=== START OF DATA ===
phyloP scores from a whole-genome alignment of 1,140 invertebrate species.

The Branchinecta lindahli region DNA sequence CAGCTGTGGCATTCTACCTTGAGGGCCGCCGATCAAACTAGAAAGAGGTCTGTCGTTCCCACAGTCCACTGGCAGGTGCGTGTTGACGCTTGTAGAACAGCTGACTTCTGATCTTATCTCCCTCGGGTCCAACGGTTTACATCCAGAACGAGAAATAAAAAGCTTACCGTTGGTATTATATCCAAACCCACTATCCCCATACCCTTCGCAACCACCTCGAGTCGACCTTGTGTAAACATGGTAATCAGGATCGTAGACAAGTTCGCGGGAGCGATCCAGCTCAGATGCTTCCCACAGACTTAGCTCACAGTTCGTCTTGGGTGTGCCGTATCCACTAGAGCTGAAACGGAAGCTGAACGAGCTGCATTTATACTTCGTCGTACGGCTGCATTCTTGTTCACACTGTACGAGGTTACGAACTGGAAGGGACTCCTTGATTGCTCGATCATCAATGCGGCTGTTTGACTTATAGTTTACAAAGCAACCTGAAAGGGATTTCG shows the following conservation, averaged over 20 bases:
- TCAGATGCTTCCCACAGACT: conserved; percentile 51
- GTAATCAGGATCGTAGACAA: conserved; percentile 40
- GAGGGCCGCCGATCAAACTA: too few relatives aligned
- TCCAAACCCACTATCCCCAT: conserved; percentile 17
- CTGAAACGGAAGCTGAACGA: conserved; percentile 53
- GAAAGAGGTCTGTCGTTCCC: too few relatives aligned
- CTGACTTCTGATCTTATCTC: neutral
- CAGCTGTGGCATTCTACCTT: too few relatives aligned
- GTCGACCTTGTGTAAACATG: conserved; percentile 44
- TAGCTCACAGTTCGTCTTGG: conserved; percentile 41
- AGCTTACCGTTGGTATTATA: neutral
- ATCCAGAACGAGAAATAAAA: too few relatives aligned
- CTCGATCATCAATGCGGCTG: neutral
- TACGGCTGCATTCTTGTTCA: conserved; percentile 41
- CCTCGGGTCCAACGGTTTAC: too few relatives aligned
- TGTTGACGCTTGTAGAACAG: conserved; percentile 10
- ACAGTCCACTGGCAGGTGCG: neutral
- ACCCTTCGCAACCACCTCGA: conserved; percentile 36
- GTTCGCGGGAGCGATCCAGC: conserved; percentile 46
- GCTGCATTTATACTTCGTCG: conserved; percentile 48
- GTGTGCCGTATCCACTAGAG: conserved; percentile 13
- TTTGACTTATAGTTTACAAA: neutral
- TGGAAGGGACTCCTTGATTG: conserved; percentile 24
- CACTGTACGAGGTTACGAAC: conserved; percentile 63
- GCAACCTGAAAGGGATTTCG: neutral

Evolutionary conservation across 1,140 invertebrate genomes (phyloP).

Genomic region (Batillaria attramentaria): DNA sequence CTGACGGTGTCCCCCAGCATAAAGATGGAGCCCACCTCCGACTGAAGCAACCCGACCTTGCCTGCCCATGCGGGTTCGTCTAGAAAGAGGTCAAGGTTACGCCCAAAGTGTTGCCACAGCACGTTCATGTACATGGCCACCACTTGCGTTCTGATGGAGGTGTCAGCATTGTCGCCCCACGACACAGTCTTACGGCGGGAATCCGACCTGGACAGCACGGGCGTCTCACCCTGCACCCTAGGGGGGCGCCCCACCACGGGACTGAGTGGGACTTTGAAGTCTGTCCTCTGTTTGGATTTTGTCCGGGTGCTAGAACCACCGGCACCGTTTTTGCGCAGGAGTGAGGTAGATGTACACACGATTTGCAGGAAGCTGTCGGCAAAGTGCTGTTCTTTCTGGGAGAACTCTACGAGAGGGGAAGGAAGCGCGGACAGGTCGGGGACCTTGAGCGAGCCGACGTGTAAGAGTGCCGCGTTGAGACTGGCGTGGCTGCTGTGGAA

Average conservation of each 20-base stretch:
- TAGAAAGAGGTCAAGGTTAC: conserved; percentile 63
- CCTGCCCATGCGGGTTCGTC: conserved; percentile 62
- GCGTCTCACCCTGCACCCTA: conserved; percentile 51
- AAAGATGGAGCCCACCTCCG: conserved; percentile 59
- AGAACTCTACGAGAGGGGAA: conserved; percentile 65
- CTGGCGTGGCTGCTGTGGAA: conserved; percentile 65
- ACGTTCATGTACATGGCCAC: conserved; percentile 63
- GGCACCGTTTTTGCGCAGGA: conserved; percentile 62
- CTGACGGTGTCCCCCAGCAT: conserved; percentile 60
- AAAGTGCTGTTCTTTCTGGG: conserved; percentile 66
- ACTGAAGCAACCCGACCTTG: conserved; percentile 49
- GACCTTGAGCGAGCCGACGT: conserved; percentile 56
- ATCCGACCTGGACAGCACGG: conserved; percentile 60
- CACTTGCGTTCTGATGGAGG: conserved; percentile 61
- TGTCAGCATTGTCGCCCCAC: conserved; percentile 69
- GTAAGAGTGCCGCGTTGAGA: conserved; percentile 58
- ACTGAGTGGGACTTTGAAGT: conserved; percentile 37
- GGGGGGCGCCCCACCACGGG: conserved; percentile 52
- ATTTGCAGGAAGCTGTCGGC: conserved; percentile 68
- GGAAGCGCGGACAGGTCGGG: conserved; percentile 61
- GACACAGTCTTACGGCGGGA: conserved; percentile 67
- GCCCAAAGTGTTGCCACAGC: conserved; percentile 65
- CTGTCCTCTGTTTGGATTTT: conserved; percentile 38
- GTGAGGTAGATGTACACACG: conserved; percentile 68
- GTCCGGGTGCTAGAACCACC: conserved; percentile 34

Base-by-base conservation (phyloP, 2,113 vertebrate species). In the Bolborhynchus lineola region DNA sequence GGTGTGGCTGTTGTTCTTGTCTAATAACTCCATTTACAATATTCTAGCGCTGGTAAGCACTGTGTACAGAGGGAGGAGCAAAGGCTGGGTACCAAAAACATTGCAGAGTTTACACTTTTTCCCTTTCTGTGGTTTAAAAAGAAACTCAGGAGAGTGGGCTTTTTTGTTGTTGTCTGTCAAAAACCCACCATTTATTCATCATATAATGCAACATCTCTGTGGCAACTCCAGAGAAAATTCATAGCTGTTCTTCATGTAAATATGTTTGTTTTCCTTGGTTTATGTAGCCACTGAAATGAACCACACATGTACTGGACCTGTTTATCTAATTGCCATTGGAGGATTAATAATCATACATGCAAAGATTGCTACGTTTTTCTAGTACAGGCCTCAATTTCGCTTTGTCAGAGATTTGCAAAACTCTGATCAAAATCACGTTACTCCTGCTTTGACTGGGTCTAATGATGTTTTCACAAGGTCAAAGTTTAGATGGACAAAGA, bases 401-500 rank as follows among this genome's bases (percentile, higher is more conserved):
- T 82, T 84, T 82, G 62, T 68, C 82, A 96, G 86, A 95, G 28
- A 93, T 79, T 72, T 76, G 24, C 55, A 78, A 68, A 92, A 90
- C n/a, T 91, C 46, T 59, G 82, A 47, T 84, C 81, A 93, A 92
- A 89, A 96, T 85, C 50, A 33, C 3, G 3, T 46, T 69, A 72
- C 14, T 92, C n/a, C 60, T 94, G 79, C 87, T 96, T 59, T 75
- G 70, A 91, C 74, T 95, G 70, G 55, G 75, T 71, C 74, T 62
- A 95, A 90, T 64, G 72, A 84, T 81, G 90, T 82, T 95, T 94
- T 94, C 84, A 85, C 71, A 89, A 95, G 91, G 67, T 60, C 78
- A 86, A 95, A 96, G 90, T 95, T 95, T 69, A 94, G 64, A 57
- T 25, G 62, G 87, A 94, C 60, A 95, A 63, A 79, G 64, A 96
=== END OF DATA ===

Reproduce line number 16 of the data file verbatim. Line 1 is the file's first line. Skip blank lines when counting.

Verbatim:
- TACGGCTGCATTCTTGTTCA: conserved; percentile 41